When you signed the lease for your dream apartment six months ago, you were sure you’d live there for the one-year term. Now you’ve got a job offer in another state and have to move.
So can you break your lease, and if so, how much money will you owe? Whatever the reason you have for breaking your lease, here is how to do it:
- Check the lease. If the landlord breached the contract you may be able to break the lease without penalty.
- Read the Early Termination Clause. If your situation applies you can break the lease without penalty.
- If you are the victim of sexual violence, active duty military or the landlord violated your privacy you can likely break your lease without penalty.
- Work out a deal with your landlord. If you find a replacement tenant or sub-letter they may let you off the hook.
- If all else fails, be prepared to show up to court and make your case. Gather evidence to support your case.
- If your landlord wins a judgement, work out a payment plan.
When can you break your lease without penalty?
If your apartment is uninhabitable because the property is destroyed or the landlord failed to maintain the unit, it’s likely that you can legally move out. This situation is called constructive eviction because the landlord essentially “evicted” you by offering unlivable housing.
Depending on your state’s tenant laws, other reasons you may be legally allowed to break a lease include:
- Being a victim of domestic or sexual violence
- Starting active military duty (allowed by federal law)
- Landlord privacy violations such as removing doors, cutting off utilities and changing locks
Landlord’s obligation to find new tenant
In most states, your landlord must take “reasonable steps, not heroic ones” to rent your apartment to a new tenant and then credit rent collected from that person for the time left on your lease, according to Nolo.com an informational legal website.
If you are able to find a replacement tenant, you may be able to avoid charges from your landlord. Beware of unscrupulous landlords who may re-lease an apartment and still try to collect past due rent from you.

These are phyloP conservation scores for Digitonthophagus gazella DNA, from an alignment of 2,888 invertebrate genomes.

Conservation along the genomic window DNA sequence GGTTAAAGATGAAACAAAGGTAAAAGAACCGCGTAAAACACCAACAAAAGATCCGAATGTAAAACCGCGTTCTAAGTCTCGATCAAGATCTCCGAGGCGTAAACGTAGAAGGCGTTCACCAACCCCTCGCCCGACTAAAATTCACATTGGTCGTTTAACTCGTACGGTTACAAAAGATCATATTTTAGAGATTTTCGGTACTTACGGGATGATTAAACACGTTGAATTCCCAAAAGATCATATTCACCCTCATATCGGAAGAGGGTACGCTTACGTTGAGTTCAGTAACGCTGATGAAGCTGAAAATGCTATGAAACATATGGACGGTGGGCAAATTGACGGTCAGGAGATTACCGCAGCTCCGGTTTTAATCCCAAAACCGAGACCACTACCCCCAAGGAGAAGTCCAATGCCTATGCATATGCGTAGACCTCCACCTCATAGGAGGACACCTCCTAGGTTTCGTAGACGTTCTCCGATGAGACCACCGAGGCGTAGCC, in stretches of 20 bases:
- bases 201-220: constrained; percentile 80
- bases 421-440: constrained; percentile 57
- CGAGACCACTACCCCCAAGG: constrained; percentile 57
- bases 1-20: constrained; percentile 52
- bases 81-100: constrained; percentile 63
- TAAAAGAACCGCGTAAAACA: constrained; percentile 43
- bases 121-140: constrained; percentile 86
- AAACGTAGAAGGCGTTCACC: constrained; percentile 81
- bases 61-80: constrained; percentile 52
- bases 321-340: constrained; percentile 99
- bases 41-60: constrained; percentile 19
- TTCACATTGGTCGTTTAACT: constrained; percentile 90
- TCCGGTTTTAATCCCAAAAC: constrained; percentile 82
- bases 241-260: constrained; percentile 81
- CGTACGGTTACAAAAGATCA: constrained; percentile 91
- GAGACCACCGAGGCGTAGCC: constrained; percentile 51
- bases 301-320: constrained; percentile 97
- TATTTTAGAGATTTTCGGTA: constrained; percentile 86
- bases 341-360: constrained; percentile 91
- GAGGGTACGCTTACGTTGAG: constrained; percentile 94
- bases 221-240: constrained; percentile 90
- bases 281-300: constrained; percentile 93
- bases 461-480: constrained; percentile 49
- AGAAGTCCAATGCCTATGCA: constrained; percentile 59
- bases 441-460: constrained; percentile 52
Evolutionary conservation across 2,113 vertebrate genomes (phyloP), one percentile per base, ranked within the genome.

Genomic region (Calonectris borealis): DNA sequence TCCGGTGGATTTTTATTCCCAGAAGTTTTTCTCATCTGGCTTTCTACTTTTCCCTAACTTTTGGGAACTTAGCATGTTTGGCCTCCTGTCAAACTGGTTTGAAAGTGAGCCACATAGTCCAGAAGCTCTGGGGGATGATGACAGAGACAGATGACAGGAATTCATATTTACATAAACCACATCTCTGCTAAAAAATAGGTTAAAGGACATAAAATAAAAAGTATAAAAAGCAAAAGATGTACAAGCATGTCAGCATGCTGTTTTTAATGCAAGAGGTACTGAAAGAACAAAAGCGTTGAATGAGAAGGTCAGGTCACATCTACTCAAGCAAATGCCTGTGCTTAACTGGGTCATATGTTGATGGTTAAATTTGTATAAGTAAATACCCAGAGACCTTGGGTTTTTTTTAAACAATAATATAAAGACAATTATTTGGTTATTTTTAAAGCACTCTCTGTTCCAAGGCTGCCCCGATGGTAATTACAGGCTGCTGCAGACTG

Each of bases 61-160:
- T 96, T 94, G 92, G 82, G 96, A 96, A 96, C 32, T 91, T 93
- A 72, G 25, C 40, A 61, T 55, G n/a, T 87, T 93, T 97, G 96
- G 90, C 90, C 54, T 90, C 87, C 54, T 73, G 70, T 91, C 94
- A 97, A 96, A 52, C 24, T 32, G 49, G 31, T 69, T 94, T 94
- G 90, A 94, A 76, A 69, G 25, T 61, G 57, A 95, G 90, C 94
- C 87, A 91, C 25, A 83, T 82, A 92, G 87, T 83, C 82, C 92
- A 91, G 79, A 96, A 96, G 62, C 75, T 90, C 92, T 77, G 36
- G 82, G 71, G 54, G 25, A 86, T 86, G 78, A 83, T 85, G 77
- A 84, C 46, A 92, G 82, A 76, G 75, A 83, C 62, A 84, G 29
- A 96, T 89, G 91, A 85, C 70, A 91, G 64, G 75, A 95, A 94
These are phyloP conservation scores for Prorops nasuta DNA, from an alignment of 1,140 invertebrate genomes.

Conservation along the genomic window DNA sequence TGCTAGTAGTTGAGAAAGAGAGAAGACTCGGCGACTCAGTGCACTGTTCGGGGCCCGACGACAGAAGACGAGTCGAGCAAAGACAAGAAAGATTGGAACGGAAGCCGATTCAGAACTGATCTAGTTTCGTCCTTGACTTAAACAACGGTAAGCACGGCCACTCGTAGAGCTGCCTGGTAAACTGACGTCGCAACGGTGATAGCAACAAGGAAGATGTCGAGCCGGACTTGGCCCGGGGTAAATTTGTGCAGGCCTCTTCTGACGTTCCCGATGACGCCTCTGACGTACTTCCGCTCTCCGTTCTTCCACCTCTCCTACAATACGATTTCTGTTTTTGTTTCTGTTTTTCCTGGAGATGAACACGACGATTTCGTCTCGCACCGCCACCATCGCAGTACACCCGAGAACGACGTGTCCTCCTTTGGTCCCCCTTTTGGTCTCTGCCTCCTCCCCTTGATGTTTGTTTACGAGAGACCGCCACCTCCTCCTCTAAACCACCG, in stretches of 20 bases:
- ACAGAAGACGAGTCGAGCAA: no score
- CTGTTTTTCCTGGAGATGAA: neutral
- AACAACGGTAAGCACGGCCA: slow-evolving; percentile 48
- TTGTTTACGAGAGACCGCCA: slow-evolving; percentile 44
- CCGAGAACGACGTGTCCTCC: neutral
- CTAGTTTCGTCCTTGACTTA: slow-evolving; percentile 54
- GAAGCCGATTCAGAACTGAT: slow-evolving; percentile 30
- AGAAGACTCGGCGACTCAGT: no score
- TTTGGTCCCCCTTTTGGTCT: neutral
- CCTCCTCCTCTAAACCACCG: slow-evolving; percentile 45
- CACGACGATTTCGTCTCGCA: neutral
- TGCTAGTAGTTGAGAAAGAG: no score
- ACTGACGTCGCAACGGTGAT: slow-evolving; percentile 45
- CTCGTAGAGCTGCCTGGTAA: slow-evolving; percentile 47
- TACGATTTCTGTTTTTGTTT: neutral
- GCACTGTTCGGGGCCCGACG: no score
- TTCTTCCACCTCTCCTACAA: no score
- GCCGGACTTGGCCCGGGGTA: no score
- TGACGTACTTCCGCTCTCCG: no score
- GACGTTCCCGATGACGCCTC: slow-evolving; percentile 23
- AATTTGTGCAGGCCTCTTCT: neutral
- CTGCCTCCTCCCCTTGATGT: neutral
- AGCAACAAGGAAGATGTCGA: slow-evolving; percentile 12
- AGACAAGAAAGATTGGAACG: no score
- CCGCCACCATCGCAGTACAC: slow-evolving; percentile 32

In Seattle, the law requires a landlord to make sure that the tenant hasn’t incurred undue hardship for breaking a lease, says Tamara Simon, designated broker with Koss Property Management.
“The landlord is obligated to try and rent out the property again as soon as possible,” says Simon. “When a new tenant begins to pay rent, the former tenant is no longer obligated.”
You can look up your state’s rules on tenants’ rights and breaking a lease on Nolo.
Costs of breaking your lease early
A rental lease is a contract, which means that you can’t legally break it without owing money for the remainder of the lease term plus any additional fees. If you need to move out early, review your lease for written notice and early termination requirements and penalties.
Many landlords won’t allow you to sublet to another tenant. If you want to sublet your apartment yourself, check your lease to make sure that’s even an option.
Possible costs of breaking a lease early include:
- Replacement tenant and background screening costs
- Lease revision fee
- Repayment of move-in discounts
- Forfeiture of deposit
Working with your landlord
If you have to break your lease, “being responsible and working with us in a professional manner goes a long way,” says Julie Landry, one of the owners of Avenue One Residential Leasing & Management in Seattle.
For example, if the current tenant finds a replacement tenant on their own and Avenue One screens and accepts that person, the company reduces the lease fee typically charged when a person breaks the lease to half the usual amount.
If a tenant breaks a lease before the agreed termination date, that person would have to pay the lease fee and rent until that property is re-rented, Landry says. Once the space is rented again, the former tenant would no longer have to pay the rent.
Landry says if a tenant wants to move out of an apartment a month early, they are willing to waive the final month’s rent provided that they are given enough notice and are able to find a replacement tenant in time.
“If the tenant communicates and works with us, we can usually come up with a solution that is fair to all concerned,” Landry says. “People can do this without owing a lot of money if they communicate with us.”